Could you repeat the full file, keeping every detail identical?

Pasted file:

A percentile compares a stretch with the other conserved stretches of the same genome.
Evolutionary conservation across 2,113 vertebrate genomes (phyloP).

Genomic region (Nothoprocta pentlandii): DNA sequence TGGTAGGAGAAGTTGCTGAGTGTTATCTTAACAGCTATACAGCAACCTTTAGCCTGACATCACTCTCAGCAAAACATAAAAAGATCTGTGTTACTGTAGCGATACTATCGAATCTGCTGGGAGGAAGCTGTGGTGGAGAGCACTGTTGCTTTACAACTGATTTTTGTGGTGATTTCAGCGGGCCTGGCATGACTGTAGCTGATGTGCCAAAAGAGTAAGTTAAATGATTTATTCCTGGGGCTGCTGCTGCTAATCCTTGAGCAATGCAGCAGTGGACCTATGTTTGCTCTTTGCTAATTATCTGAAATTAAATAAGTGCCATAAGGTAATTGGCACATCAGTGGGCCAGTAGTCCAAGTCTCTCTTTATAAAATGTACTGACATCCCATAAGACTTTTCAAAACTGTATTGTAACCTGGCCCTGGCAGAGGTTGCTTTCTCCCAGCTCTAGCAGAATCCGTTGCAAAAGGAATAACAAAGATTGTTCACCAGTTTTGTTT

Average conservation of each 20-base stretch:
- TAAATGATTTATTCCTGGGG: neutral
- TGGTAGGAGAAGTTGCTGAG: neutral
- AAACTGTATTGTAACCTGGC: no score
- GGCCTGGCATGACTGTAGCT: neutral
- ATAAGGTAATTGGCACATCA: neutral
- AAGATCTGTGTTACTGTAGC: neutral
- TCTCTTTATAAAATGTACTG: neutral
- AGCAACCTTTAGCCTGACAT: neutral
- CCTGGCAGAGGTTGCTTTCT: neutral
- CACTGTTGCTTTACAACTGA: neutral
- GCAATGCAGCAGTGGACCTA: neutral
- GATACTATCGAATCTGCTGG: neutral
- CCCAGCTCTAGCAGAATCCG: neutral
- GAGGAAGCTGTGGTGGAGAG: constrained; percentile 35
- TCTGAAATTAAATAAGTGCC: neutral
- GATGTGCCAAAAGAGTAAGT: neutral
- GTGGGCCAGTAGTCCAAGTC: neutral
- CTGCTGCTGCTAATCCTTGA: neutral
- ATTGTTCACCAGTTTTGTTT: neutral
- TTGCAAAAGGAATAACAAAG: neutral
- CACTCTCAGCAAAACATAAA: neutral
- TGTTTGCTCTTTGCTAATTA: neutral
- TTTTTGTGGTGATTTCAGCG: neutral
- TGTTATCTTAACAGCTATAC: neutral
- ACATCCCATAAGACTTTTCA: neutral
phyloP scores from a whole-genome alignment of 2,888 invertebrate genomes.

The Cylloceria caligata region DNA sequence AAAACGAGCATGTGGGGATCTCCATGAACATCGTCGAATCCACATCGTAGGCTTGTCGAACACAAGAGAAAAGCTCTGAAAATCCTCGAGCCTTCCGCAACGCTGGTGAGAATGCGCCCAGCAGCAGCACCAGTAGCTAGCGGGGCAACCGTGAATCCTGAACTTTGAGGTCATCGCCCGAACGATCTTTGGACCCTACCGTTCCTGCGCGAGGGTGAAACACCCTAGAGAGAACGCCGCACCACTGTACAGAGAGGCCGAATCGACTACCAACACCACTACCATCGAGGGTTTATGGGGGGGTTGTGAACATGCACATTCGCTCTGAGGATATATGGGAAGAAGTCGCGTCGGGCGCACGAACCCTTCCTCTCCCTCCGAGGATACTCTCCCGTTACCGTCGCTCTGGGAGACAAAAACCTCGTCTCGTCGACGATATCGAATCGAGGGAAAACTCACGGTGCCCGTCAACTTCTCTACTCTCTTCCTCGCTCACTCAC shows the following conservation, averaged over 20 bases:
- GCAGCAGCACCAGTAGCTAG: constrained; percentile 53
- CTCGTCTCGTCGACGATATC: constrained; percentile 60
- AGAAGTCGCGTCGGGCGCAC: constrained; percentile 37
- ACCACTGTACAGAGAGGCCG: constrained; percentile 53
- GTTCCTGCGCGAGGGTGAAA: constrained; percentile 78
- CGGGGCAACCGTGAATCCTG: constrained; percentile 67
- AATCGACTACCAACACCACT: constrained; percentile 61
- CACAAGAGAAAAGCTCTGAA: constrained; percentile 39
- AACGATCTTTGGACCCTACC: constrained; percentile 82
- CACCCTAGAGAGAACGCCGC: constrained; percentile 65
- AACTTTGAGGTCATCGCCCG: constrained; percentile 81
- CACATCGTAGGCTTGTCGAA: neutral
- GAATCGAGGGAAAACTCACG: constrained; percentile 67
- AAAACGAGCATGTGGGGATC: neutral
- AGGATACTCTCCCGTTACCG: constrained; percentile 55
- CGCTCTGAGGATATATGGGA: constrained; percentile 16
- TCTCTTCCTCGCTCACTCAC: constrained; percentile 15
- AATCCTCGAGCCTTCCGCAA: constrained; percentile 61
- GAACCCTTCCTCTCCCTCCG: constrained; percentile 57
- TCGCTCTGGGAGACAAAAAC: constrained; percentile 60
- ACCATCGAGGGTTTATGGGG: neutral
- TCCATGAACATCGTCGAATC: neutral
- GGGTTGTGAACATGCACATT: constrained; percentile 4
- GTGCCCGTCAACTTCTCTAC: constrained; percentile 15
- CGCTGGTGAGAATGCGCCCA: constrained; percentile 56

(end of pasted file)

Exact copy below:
A percentile compares a stretch with the other conserved stretches of the same genome.
Evolutionary conservation across 2,113 vertebrate genomes (phyloP).

Genomic region (Nothoprocta pentlandii): DNA sequence TGGTAGGAGAAGTTGCTGAGTGTTATCTTAACAGCTATACAGCAACCTTTAGCCTGACATCACTCTCAGCAAAACATAAAAAGATCTGTGTTACTGTAGCGATACTATCGAATCTGCTGGGAGGAAGCTGTGGTGGAGAGCACTGTTGCTTTACAACTGATTTTTGTGGTGATTTCAGCGGGCCTGGCATGACTGTAGCTGATGTGCCAAAAGAGTAAGTTAAATGATTTATTCCTGGGGCTGCTGCTGCTAATCCTTGAGCAATGCAGCAGTGGACCTATGTTTGCTCTTTGCTAATTATCTGAAATTAAATAAGTGCCATAAGGTAATTGGCACATCAGTGGGCCAGTAGTCCAAGTCTCTCTTTATAAAATGTACTGACATCCCATAAGACTTTTCAAAACTGTATTGTAACCTGGCCCTGGCAGAGGTTGCTTTCTCCCAGCTCTAGCAGAATCCGTTGCAAAAGGAATAACAAAGATTGTTCACCAGTTTTGTTT

Average conservation of each 20-base stretch:
- TAAATGATTTATTCCTGGGG: neutral
- TGGTAGGAGAAGTTGCTGAG: neutral
- AAACTGTATTGTAACCTGGC: no score
- GGCCTGGCATGACTGTAGCT: neutral
- ATAAGGTAATTGGCACATCA: neutral
- AAGATCTGTGTTACTGTAGC: neutral
- TCTCTTTATAAAATGTACTG: neutral
- AGCAACCTTTAGCCTGACAT: neutral
- CCTGGCAGAGGTTGCTTTCT: neutral
- CACTGTTGCTTTACAACTGA: neutral
- GCAATGCAGCAGTGGACCTA: neutral
- GATACTATCGAATCTGCTGG: neutral
- CCCAGCTCTAGCAGAATCCG: neutral
- GAGGAAGCTGTGGTGGAGAG: constrained; percentile 35
- TCTGAAATTAAATAAGTGCC: neutral
- GATGTGCCAAAAGAGTAAGT: neutral
- GTGGGCCAGTAGTCCAAGTC: neutral
- CTGCTGCTGCTAATCCTTGA: neutral
- ATTGTTCACCAGTTTTGTTT: neutral
- TTGCAAAAGGAATAACAAAG: neutral
- CACTCTCAGCAAAACATAAA: neutral
- TGTTTGCTCTTTGCTAATTA: neutral
- TTTTTGTGGTGATTTCAGCG: neutral
- TGTTATCTTAACAGCTATAC: neutral
- ACATCCCATAAGACTTTTCA: neutral
phyloP scores from a whole-genome alignment of 2,888 invertebrate genomes.

The Cylloceria caligata region DNA sequence AAAACGAGCATGTGGGGATCTCCATGAACATCGTCGAATCCACATCGTAGGCTTGTCGAACACAAGAGAAAAGCTCTGAAAATCCTCGAGCCTTCCGCAACGCTGGTGAGAATGCGCCCAGCAGCAGCACCAGTAGCTAGCGGGGCAACCGTGAATCCTGAACTTTGAGGTCATCGCCCGAACGATCTTTGGACCCTACCGTTCCTGCGCGAGGGTGAAACACCCTAGAGAGAACGCCGCACCACTGTACAGAGAGGCCGAATCGACTACCAACACCACTACCATCGAGGGTTTATGGGGGGGTTGTGAACATGCACATTCGCTCTGAGGATATATGGGAAGAAGTCGCGTCGGGCGCACGAACCCTTCCTCTCCCTCCGAGGATACTCTCCCGTTACCGTCGCTCTGGGAGACAAAAACCTCGTCTCGTCGACGATATCGAATCGAGGGAAAACTCACGGTGCCCGTCAACTTCTCTACTCTCTTCCTCGCTCACTCAC shows the following conservation, averaged over 20 bases:
- GCAGCAGCACCAGTAGCTAG: constrained; percentile 53
- CTCGTCTCGTCGACGATATC: constrained; percentile 60
- AGAAGTCGCGTCGGGCGCAC: constrained; percentile 37
- ACCACTGTACAGAGAGGCCG: constrained; percentile 53
- GTTCCTGCGCGAGGGTGAAA: constrained; percentile 78
- CGGGGCAACCGTGAATCCTG: constrained; percentile 67
- AATCGACTACCAACACCACT: constrained; percentile 61
- CACAAGAGAAAAGCTCTGAA: constrained; percentile 39
- AACGATCTTTGGACCCTACC: constrained; percentile 82
- CACCCTAGAGAGAACGCCGC: constrained; percentile 65
- AACTTTGAGGTCATCGCCCG: constrained; percentile 81
- CACATCGTAGGCTTGTCGAA: neutral
- GAATCGAGGGAAAACTCACG: constrained; percentile 67
- AAAACGAGCATGTGGGGATC: neutral
- AGGATACTCTCCCGTTACCG: constrained; percentile 55
- CGCTCTGAGGATATATGGGA: constrained; percentile 16
- TCTCTTCCTCGCTCACTCAC: constrained; percentile 15
- AATCCTCGAGCCTTCCGCAA: constrained; percentile 61
- GAACCCTTCCTCTCCCTCCG: constrained; percentile 57
- TCGCTCTGGGAGACAAAAAC: constrained; percentile 60
- ACCATCGAGGGTTTATGGGG: neutral
- TCCATGAACATCGTCGAATC: neutral
- GGGTTGTGAACATGCACATT: constrained; percentile 4
- GTGCCCGTCAACTTCTCTAC: constrained; percentile 15
- CGCTGGTGAGAATGCGCCCA: constrained; percentile 56